Izzy Gets The F Across Town
Director: Christian Papierniak
Starring: Mackenzie Davis, Alia Shawkat, Haley Joel Osment, Carrie Coon, Lakeith Stanfield, Sheldon Bailey, Brandon T. Jackson, Kyle Kinane, and Annie Potts
Any method of transportation across greater Los Angeles, any day of the week, can consume your entire day. For a young down-on-her-luck musician named Izzy, who once played major festivals and had popular songs on Spotify, the journey from Venice Beach to Los Feliz is an arduous task filled with interesting characters from numerous walks of life.
Director Christian Papierniak composes “Izzy Gets The F*** Across Town” with the same spirit as the punk rock fueled soundtrack that tracks Izzy’s progress across town. Amidst the chaos of characters and plot turns is a ferocious performance from Mackenzie Davis who perfectly captures the self-defeating, excuse-riddled spirit of her character.
Izzy (Mackenzie Davis) wakes up after a one night stand stranded in Venice Beach. She soon discovers some concerning news about her ex-boyfriend who is newly engaged. Izzy decides to travel across town to crash the engagement party, however her path is littered with obstacles.
“Izzy Gets The F*** Across Town” offers character material for the talented Mackenzie Davis to showcase her impressive emotional range. Ms. Davis is the glue for this film. When a film focuses on the exploits of one character, someone we take every step of the journey with, it’s important for the character to be relatable or unique enough to contribute 90 minutes of engaging material. The accomplishment here is that Izzy is quite an unlikable character throughout the entire film yet she is still engaging. Mr. Papierniak, who also wrote the film, does an exceptional job of taking Izzy through the emotional ringer. As the film progresses Izzy is dealt numerous situations that continuously go from bad to worse; a broken romantic relationship, a sister that sees through her personality facades, and even a scene involving a hypodermic needle; anything that could go wrong does. Still, it’s hard to cheer Izzy’s success at times, her reasoning for the decisions she makes is tinged with self-sabotaging elements.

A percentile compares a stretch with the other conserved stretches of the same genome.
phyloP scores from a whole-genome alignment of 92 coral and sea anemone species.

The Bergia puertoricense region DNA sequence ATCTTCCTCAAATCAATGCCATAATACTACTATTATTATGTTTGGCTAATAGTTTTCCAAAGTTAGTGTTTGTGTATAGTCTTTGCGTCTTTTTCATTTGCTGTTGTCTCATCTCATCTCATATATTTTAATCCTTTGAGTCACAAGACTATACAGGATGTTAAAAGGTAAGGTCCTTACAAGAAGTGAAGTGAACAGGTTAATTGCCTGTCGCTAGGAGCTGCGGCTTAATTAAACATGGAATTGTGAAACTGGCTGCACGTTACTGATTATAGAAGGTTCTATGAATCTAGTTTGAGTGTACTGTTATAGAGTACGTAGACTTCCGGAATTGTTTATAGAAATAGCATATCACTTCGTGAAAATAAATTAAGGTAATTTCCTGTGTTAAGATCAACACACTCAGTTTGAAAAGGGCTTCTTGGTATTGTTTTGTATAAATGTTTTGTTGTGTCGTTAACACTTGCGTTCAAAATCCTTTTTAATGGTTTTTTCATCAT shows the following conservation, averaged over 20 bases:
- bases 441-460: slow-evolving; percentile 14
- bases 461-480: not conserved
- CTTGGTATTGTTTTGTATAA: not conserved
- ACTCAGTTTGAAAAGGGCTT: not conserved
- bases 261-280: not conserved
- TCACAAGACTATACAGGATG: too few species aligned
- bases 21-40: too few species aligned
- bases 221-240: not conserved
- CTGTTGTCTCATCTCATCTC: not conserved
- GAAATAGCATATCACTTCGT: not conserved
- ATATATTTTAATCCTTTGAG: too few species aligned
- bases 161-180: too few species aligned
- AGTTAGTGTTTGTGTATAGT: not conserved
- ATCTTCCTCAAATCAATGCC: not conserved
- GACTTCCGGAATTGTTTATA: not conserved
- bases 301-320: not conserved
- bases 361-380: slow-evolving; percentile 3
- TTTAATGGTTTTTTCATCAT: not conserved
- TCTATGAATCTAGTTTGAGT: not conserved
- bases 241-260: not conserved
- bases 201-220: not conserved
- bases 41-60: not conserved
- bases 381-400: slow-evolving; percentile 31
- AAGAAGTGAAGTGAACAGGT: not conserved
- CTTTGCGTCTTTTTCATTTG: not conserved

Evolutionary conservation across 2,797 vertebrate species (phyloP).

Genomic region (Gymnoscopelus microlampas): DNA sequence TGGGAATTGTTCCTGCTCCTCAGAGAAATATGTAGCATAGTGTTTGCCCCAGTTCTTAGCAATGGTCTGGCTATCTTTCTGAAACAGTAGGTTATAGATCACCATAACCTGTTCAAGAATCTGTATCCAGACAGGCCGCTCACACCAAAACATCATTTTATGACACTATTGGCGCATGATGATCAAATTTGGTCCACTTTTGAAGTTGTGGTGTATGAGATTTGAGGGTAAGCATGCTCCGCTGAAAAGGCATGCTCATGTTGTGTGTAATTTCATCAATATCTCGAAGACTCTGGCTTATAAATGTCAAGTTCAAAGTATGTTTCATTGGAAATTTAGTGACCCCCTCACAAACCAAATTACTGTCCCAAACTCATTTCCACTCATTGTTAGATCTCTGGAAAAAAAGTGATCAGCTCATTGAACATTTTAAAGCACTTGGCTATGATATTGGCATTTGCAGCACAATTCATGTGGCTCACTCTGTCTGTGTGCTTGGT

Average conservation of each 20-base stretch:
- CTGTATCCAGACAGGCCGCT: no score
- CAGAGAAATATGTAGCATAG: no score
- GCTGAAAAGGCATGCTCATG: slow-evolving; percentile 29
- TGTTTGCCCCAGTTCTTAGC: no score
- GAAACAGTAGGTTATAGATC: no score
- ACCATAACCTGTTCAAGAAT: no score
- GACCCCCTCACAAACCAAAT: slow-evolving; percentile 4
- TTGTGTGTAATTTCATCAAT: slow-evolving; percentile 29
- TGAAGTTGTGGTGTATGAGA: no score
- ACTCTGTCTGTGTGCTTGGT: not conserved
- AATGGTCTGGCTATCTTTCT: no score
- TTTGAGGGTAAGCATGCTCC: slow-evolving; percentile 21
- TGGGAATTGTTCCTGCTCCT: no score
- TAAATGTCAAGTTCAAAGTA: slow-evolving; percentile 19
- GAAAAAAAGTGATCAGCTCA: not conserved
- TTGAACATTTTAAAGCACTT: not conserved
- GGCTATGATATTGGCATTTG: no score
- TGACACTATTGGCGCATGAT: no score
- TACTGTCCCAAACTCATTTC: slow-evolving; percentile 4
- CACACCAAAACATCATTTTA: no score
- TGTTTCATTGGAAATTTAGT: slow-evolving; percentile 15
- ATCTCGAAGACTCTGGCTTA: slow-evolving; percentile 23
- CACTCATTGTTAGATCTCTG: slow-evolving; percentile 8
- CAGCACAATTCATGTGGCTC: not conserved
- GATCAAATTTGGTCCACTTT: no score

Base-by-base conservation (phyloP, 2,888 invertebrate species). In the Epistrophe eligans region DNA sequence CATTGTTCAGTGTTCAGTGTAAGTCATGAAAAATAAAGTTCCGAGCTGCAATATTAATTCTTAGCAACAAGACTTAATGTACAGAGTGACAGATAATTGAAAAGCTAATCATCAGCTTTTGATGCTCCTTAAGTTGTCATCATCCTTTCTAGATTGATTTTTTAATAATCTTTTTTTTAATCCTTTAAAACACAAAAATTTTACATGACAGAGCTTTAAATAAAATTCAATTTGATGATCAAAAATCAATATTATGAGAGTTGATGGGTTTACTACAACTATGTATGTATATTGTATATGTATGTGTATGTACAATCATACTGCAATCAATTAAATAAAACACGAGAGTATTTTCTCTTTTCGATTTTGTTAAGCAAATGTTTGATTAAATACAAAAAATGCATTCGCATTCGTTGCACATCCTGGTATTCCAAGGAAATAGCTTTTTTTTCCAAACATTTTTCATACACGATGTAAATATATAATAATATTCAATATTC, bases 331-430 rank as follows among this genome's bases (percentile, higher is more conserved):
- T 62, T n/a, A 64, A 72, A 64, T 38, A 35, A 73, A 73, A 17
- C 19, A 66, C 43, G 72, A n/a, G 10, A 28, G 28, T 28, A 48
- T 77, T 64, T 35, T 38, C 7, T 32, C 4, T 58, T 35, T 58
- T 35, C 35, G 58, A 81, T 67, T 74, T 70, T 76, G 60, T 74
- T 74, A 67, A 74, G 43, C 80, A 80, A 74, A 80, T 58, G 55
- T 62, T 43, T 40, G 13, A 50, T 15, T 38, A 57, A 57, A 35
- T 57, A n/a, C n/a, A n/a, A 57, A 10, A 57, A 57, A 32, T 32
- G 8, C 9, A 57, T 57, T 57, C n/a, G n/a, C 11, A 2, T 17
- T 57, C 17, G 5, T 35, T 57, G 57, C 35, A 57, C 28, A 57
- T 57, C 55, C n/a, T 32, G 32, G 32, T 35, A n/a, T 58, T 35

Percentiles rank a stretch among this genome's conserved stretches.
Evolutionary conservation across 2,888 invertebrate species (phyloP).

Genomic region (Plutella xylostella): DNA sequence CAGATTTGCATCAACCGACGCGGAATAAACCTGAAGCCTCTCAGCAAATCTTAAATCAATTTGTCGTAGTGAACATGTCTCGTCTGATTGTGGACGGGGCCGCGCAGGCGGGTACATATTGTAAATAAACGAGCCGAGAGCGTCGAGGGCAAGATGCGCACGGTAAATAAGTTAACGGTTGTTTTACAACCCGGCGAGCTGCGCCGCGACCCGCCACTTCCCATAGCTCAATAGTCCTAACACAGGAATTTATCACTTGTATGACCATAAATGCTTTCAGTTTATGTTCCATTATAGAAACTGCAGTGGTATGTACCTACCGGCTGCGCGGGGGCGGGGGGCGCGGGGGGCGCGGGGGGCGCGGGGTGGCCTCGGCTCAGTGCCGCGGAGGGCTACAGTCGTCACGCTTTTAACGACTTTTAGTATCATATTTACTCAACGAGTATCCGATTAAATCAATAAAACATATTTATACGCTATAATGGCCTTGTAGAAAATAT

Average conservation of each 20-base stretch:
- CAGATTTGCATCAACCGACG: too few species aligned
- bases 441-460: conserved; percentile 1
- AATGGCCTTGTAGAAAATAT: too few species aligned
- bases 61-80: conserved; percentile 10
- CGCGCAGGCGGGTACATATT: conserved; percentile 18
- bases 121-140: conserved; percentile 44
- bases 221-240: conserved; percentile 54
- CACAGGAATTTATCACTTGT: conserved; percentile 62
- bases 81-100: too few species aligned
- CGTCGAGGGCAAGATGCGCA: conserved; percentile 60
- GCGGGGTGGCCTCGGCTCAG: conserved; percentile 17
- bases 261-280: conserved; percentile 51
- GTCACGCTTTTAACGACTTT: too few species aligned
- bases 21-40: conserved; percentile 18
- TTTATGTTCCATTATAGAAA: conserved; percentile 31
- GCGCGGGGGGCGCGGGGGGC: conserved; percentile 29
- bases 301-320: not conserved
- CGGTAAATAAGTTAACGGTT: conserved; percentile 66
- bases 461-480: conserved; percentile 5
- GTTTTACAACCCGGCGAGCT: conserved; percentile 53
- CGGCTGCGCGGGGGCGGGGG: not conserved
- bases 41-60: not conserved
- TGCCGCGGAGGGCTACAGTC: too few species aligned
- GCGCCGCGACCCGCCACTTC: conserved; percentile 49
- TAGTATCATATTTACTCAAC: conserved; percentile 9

Mr. Papierniak makes some interesting choices in composing the script, layering poetic ramblings or philosophical discussions during encounters with the many people Izzy finds on her mission. It’s great dialog for the actors to chew on but it doesn’t really do much to engage the journey of Izzy more than being nice advice that goes in one ear and out the other. The shifting nature of the tone also gets somewhat distracting as the film progresses into darker dramatic territory. But again, Mackenzie Davis does a terrific job of holding it all together.
“Izzy Gets The F*** Across Town” is filled with interesting characters that engage with nice conversation, it also has some clever narrative turns that keep the film moving, but in the end, this film belongs to Mackenzie Davis. While it’s a joy to watch her practice her craft, it will be even more rewarding when a film utilizes her skill set to make something more memorable.
3.00 out of 5.00